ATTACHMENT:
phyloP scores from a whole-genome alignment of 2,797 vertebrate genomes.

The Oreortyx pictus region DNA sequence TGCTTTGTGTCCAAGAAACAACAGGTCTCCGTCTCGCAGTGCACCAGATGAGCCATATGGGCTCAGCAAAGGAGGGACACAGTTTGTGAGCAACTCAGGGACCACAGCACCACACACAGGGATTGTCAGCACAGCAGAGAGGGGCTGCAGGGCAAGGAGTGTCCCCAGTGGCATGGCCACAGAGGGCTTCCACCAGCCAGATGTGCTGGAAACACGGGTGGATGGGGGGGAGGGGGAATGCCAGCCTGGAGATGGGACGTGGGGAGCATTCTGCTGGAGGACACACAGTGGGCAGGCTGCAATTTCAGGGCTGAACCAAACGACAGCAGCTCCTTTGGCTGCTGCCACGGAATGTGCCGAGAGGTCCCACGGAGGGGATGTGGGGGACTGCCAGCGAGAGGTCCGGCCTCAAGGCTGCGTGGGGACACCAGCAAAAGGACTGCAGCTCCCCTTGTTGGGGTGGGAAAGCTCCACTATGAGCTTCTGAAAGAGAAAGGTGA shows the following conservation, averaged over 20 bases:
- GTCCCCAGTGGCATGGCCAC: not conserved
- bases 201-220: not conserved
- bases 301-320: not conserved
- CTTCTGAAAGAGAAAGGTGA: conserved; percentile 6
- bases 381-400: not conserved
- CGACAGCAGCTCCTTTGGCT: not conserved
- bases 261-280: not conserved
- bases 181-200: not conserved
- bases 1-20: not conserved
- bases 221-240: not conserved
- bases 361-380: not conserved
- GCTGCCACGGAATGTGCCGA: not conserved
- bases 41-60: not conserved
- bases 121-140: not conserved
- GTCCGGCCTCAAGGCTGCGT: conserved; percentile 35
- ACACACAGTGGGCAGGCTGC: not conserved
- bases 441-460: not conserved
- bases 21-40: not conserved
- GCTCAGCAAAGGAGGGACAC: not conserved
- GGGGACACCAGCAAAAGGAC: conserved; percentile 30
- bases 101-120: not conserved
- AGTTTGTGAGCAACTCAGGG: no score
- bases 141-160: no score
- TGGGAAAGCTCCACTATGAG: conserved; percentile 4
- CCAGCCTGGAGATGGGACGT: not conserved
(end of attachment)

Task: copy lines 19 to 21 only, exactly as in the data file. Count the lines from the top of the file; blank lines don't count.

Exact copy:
- bases 441-460: not conserved
- bases 21-40: not conserved
- GCTCAGCAAAGGAGGGACAC: not conserved